Not with a Whimper, but with a Roar: Neal Stephenson’s Seveneves
Nevil Shute’s 1957 On the Beach remains the most powerful story I have ever consumed. So habitualised have we become to narratives of great heroism preventing impending disaster, that the absolute certainty, and finality, of On the Beach’s end of humanity left me thunderstruck. Once Shute has deprived the reader of the final hope, that radiation might rapidly dissipate in heavy weather, all that remains is for humanity to prepare for its death. Death that does not arrive in a sudden heartbeat, but approaches in a slow rolling cloud. To this day the memory of society, of people, preparing for the end of all life moves me greatly. There can be no more appropriate endorsement for a disaster novel.
The looming hammer of imminent nuclear war has receded from our lives since Shute wrote On the Beach, but Neal Stephenson has decided to remind us that our existence remains as fragile as ever. Shute’s world ended not with a bang, but with a whimper; Stephenson has our world end with a roar. Seveneves begins with the shattering of the moon. Within two years the fragments will bombard the earth, ignite the atmosphere, and begin a ‘hard rain’ that will last five thousand years. Seven billion people will die. All life on earth will be extinguished.
Neal Stephenson has decided to remind us that our existence remains as fragile as ever.
Stephenson however, is not Shute. He offers a clearer hope for humanity than swirling weather patterns, though it is no less desperate. Ever the optimist, Stephenson conceives of a unified human effort to expand the International Space Station, and hurl into space fifteen hundred humans to survive in orbit around the doomed planet. The plan is mad, designed more to give purpose to humanity’s final days than to offer any hope of long term survival.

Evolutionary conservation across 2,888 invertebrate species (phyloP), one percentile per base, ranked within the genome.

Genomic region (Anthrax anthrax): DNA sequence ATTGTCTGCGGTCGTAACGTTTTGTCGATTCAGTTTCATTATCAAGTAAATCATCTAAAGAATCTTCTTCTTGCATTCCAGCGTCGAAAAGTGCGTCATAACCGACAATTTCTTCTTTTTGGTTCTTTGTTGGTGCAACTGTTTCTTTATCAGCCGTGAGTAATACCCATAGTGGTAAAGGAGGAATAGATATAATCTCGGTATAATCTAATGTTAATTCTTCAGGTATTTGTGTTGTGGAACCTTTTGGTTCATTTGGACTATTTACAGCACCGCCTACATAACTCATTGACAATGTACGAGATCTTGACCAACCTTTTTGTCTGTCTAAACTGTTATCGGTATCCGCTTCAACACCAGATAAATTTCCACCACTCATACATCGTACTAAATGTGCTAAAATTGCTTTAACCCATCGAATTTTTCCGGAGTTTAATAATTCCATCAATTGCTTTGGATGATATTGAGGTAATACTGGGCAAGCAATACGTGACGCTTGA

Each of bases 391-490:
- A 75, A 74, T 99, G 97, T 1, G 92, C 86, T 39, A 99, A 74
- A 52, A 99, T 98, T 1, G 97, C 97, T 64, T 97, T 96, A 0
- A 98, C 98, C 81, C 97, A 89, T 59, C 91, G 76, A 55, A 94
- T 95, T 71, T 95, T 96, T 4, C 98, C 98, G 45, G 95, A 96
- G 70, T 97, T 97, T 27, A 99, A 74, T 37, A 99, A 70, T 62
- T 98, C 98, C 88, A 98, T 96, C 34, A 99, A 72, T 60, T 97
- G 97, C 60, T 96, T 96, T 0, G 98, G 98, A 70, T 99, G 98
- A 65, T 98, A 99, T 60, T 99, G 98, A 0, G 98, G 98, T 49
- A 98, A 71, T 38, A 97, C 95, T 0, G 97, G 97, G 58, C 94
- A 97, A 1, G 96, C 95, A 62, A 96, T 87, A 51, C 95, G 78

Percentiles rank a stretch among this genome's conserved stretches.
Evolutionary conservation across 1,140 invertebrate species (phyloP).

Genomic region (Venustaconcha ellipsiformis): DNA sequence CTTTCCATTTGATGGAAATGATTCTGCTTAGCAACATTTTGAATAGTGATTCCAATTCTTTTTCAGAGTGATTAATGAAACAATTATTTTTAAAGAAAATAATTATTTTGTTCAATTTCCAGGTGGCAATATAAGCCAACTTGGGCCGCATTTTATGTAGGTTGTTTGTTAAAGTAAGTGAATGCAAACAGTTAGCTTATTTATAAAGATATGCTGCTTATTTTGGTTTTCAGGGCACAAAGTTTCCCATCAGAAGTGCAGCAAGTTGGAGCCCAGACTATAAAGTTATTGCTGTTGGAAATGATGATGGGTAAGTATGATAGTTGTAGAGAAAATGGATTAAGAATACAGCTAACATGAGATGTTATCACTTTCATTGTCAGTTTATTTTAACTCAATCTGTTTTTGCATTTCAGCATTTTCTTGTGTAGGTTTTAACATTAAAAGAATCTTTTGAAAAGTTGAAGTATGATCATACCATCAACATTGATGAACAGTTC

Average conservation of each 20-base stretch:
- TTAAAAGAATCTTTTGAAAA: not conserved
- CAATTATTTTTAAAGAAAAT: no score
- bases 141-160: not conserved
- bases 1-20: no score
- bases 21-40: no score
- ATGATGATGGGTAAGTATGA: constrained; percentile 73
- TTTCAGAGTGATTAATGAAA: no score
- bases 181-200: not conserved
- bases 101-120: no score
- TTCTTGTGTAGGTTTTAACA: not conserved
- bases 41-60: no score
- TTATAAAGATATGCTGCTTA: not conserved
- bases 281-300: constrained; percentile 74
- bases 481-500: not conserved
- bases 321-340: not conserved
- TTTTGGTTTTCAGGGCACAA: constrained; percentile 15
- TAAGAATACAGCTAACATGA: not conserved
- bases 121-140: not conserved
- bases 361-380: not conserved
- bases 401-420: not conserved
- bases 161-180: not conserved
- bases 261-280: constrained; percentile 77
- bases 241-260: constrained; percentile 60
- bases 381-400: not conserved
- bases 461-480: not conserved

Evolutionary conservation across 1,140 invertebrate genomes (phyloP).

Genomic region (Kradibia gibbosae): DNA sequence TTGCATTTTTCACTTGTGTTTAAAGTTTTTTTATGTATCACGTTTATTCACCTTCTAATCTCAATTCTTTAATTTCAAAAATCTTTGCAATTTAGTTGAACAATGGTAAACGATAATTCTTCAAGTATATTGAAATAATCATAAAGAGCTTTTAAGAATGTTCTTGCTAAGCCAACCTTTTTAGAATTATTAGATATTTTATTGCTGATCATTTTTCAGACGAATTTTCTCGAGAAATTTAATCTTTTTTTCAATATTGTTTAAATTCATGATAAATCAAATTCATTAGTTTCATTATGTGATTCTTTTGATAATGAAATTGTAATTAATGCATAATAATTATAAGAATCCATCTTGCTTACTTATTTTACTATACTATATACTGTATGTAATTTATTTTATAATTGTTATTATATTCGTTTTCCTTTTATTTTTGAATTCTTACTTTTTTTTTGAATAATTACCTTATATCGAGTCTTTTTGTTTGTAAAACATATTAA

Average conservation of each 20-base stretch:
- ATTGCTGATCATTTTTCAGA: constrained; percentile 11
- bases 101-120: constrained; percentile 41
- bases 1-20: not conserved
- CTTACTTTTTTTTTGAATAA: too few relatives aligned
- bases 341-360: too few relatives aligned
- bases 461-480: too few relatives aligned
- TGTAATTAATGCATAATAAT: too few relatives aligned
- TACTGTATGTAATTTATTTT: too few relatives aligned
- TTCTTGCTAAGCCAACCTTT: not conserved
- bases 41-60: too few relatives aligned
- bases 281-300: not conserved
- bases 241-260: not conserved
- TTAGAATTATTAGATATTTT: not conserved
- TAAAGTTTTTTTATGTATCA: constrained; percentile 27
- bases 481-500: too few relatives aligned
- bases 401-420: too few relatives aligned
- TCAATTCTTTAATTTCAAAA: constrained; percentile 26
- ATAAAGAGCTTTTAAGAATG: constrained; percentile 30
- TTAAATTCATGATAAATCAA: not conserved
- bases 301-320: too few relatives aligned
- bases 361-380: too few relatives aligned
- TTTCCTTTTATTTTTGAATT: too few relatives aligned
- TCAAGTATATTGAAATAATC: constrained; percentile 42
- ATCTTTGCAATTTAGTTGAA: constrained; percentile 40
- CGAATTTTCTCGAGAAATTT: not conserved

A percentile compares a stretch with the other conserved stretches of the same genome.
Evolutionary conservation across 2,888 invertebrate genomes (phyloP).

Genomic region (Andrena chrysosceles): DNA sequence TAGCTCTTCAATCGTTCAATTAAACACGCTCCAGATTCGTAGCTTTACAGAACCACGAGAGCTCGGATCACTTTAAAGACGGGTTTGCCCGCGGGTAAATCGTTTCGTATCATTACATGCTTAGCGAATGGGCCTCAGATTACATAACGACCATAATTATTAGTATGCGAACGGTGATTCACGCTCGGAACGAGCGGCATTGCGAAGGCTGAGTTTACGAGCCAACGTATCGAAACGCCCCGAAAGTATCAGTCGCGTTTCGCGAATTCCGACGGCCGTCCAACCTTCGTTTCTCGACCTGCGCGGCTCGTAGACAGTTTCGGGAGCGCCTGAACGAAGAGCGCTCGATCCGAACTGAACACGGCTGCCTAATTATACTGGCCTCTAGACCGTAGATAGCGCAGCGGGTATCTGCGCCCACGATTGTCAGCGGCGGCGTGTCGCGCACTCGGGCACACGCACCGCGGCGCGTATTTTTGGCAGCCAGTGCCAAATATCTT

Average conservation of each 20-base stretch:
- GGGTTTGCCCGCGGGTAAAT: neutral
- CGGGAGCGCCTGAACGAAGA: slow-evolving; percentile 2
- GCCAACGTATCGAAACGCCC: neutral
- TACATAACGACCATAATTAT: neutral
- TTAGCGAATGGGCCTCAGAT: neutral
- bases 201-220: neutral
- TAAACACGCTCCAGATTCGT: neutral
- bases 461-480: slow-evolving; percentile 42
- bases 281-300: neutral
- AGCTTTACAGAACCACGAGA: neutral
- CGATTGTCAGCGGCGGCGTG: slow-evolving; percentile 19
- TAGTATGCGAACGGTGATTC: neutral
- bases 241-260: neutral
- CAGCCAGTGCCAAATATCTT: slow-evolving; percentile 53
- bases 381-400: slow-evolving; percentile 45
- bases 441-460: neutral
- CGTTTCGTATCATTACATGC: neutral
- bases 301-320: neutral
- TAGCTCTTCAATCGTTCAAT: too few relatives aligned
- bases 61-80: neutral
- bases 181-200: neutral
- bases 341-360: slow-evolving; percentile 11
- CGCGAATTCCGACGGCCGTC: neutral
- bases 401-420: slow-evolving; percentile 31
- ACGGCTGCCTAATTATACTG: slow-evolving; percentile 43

Into this world of vain hope against impending doom Stephenson draws a memorable cast. Memorable perhaps is an understatement, some of Stephenson’s characters you may know already, because you have seen them on television.
One of my history tutors used to say that you should never write a history about someone who can argue back. Not only might the subjects take exception to your telling of history, but readers’ perceptions of the subjects, people they know if only by reputation, might clash with your own descriptions. I don’t think anyone ever told Stephenson that. He has both defied this rule, and gone well beyond it: he has written a fiction featuring people who can still argue back.
Amongst the cast of Seveneves are an American astrophysicist who has become a public science educator; an internet entrepreneur who spent his billions founding a private space company; and a young Pakistani woman who survives being shot in the head for her views then becomes a global advocate for female education. These three are instantly recognisable as Neil deGrasse Tyson, Elon Musk, and Malala Yousafzai. Yet of course they are not, because as soon as you find them on the page they become something else, a melding of what these real people have been until Seveneves, and how Stephenson decides they will act when introduced to his apocalypse.
Fortunately though not all Stephenson’s characters are hybrids of reality and fiction, and those that come only from Stephenson’s mind are well conceived, identifiable, and suitably complex. Nowhere is this truer than with Dinah, Seveneves central protagonist who watches humanity prepare for its ends from the now relative safety of the International Space Station. Dinah is an astronaut, a robotics engineer, and exactly the kind of protagonist you would expect from the mind that gifted us The Diamond Age’s Nell, and that holds the belief that the key to an interesting life is a subversive attitude towards the status quo. Dinah is smart, creative, and loyal to her friends and family.